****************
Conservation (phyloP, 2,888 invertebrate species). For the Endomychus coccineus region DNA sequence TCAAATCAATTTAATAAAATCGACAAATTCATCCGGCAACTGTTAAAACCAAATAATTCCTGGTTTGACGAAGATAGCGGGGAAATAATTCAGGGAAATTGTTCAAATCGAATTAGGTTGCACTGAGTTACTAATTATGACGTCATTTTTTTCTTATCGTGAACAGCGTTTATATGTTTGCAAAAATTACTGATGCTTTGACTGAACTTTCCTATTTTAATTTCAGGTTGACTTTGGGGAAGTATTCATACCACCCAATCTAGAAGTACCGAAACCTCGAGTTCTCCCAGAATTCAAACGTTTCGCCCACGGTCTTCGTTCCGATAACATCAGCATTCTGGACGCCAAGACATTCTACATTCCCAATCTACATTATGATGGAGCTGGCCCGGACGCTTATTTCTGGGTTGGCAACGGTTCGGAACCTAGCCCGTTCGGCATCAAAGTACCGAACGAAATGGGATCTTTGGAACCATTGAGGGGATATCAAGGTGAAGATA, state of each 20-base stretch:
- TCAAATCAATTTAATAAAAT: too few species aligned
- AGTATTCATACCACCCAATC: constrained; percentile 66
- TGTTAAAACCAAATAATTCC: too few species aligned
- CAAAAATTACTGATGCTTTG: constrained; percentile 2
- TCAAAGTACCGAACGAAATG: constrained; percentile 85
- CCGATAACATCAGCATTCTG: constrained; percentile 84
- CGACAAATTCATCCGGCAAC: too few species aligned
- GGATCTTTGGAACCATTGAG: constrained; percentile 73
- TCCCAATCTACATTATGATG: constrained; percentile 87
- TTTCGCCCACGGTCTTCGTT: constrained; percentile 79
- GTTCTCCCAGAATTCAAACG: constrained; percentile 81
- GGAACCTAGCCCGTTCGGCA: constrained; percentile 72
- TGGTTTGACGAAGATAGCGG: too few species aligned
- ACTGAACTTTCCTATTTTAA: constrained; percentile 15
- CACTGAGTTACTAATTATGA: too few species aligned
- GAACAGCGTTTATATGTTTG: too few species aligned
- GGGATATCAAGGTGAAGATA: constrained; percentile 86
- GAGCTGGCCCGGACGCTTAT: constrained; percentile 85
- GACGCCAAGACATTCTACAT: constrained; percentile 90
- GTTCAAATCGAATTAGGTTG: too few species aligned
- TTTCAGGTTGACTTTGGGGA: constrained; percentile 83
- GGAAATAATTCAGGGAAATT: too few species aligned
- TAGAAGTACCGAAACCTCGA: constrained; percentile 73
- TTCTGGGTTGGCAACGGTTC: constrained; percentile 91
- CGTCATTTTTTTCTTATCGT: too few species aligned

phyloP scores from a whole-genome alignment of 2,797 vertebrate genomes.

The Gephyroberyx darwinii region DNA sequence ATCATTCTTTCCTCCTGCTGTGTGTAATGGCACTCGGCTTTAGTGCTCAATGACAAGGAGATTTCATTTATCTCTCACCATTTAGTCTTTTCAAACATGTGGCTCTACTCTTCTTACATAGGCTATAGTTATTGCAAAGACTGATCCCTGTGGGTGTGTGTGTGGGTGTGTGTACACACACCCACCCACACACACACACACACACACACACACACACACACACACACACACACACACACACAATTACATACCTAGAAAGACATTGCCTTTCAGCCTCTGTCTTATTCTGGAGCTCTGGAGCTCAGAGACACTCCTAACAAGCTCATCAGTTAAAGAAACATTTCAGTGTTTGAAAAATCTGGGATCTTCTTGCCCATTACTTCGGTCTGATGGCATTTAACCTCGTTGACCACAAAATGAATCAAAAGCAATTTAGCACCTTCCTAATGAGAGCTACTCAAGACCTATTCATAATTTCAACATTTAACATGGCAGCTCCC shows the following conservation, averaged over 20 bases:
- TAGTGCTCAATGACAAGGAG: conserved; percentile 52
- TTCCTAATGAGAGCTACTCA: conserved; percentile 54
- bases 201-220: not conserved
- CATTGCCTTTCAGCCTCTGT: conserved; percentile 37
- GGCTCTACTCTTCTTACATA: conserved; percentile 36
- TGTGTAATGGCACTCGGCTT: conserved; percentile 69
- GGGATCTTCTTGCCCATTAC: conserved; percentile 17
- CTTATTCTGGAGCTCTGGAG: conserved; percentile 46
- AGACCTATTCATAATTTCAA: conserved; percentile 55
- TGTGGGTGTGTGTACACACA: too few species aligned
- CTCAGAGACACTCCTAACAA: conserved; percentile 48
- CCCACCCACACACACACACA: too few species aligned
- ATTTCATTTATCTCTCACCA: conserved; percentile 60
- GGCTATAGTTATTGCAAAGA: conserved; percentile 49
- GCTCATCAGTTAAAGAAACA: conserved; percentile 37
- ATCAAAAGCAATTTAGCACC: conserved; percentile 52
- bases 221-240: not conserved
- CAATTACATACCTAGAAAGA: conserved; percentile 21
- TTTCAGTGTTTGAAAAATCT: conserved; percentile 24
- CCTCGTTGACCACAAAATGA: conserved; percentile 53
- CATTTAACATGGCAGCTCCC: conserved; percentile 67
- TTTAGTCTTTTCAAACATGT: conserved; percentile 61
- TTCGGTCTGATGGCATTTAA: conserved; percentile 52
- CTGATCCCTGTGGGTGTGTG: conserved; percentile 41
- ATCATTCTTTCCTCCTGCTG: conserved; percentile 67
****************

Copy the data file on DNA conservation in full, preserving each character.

Conservation (phyloP, 2,888 invertebrate species). For the Endomychus coccineus region DNA sequence TCAAATCAATTTAATAAAATCGACAAATTCATCCGGCAACTGTTAAAACCAAATAATTCCTGGTTTGACGAAGATAGCGGGGAAATAATTCAGGGAAATTGTTCAAATCGAATTAGGTTGCACTGAGTTACTAATTATGACGTCATTTTTTTCTTATCGTGAACAGCGTTTATATGTTTGCAAAAATTACTGATGCTTTGACTGAACTTTCCTATTTTAATTTCAGGTTGACTTTGGGGAAGTATTCATACCACCCAATCTAGAAGTACCGAAACCTCGAGTTCTCCCAGAATTCAAACGTTTCGCCCACGGTCTTCGTTCCGATAACATCAGCATTCTGGACGCCAAGACATTCTACATTCCCAATCTACATTATGATGGAGCTGGCCCGGACGCTTATTTCTGGGTTGGCAACGGTTCGGAACCTAGCCCGTTCGGCATCAAAGTACCGAACGAAATGGGATCTTTGGAACCATTGAGGGGATATCAAGGTGAAGATA, state of each 20-base stretch:
- TCAAATCAATTTAATAAAAT: too few species aligned
- AGTATTCATACCACCCAATC: constrained; percentile 66
- TGTTAAAACCAAATAATTCC: too few species aligned
- CAAAAATTACTGATGCTTTG: constrained; percentile 2
- TCAAAGTACCGAACGAAATG: constrained; percentile 85
- CCGATAACATCAGCATTCTG: constrained; percentile 84
- CGACAAATTCATCCGGCAAC: too few species aligned
- GGATCTTTGGAACCATTGAG: constrained; percentile 73
- TCCCAATCTACATTATGATG: constrained; percentile 87
- TTTCGCCCACGGTCTTCGTT: constrained; percentile 79
- GTTCTCCCAGAATTCAAACG: constrained; percentile 81
- GGAACCTAGCCCGTTCGGCA: constrained; percentile 72
- TGGTTTGACGAAGATAGCGG: too few species aligned
- ACTGAACTTTCCTATTTTAA: constrained; percentile 15
- CACTGAGTTACTAATTATGA: too few species aligned
- GAACAGCGTTTATATGTTTG: too few species aligned
- GGGATATCAAGGTGAAGATA: constrained; percentile 86
- GAGCTGGCCCGGACGCTTAT: constrained; percentile 85
- GACGCCAAGACATTCTACAT: constrained; percentile 90
- GTTCAAATCGAATTAGGTTG: too few species aligned
- TTTCAGGTTGACTTTGGGGA: constrained; percentile 83
- GGAAATAATTCAGGGAAATT: too few species aligned
- TAGAAGTACCGAAACCTCGA: constrained; percentile 73
- TTCTGGGTTGGCAACGGTTC: constrained; percentile 91
- CGTCATTTTTTTCTTATCGT: too few species aligned

phyloP scores from a whole-genome alignment of 2,797 vertebrate genomes.

The Gephyroberyx darwinii region DNA sequence ATCATTCTTTCCTCCTGCTGTGTGTAATGGCACTCGGCTTTAGTGCTCAATGACAAGGAGATTTCATTTATCTCTCACCATTTAGTCTTTTCAAACATGTGGCTCTACTCTTCTTACATAGGCTATAGTTATTGCAAAGACTGATCCCTGTGGGTGTGTGTGTGGGTGTGTGTACACACACCCACCCACACACACACACACACACACACACACACACACACACACACACACACACACACACAATTACATACCTAGAAAGACATTGCCTTTCAGCCTCTGTCTTATTCTGGAGCTCTGGAGCTCAGAGACACTCCTAACAAGCTCATCAGTTAAAGAAACATTTCAGTGTTTGAAAAATCTGGGATCTTCTTGCCCATTACTTCGGTCTGATGGCATTTAACCTCGTTGACCACAAAATGAATCAAAAGCAATTTAGCACCTTCCTAATGAGAGCTACTCAAGACCTATTCATAATTTCAACATTTAACATGGCAGCTCCC shows the following conservation, averaged over 20 bases:
- TAGTGCTCAATGACAAGGAG: conserved; percentile 52
- TTCCTAATGAGAGCTACTCA: conserved; percentile 54
- bases 201-220: not conserved
- CATTGCCTTTCAGCCTCTGT: conserved; percentile 37
- GGCTCTACTCTTCTTACATA: conserved; percentile 36
- TGTGTAATGGCACTCGGCTT: conserved; percentile 69
- GGGATCTTCTTGCCCATTAC: conserved; percentile 17
- CTTATTCTGGAGCTCTGGAG: conserved; percentile 46
- AGACCTATTCATAATTTCAA: conserved; percentile 55
- TGTGGGTGTGTGTACACACA: too few species aligned
- CTCAGAGACACTCCTAACAA: conserved; percentile 48
- CCCACCCACACACACACACA: too few species aligned
- ATTTCATTTATCTCTCACCA: conserved; percentile 60
- GGCTATAGTTATTGCAAAGA: conserved; percentile 49
- GCTCATCAGTTAAAGAAACA: conserved; percentile 37
- ATCAAAAGCAATTTAGCACC: conserved; percentile 52
- bases 221-240: not conserved
- CAATTACATACCTAGAAAGA: conserved; percentile 21
- TTTCAGTGTTTGAAAAATCT: conserved; percentile 24
- CCTCGTTGACCACAAAATGA: conserved; percentile 53
- CATTTAACATGGCAGCTCCC: conserved; percentile 67
- TTTAGTCTTTTCAAACATGT: conserved; percentile 61
- TTCGGTCTGATGGCATTTAA: conserved; percentile 52
- CTGATCCCTGTGGGTGTGTG: conserved; percentile 41
- ATCATTCTTTCCTCCTGCTG: conserved; percentile 67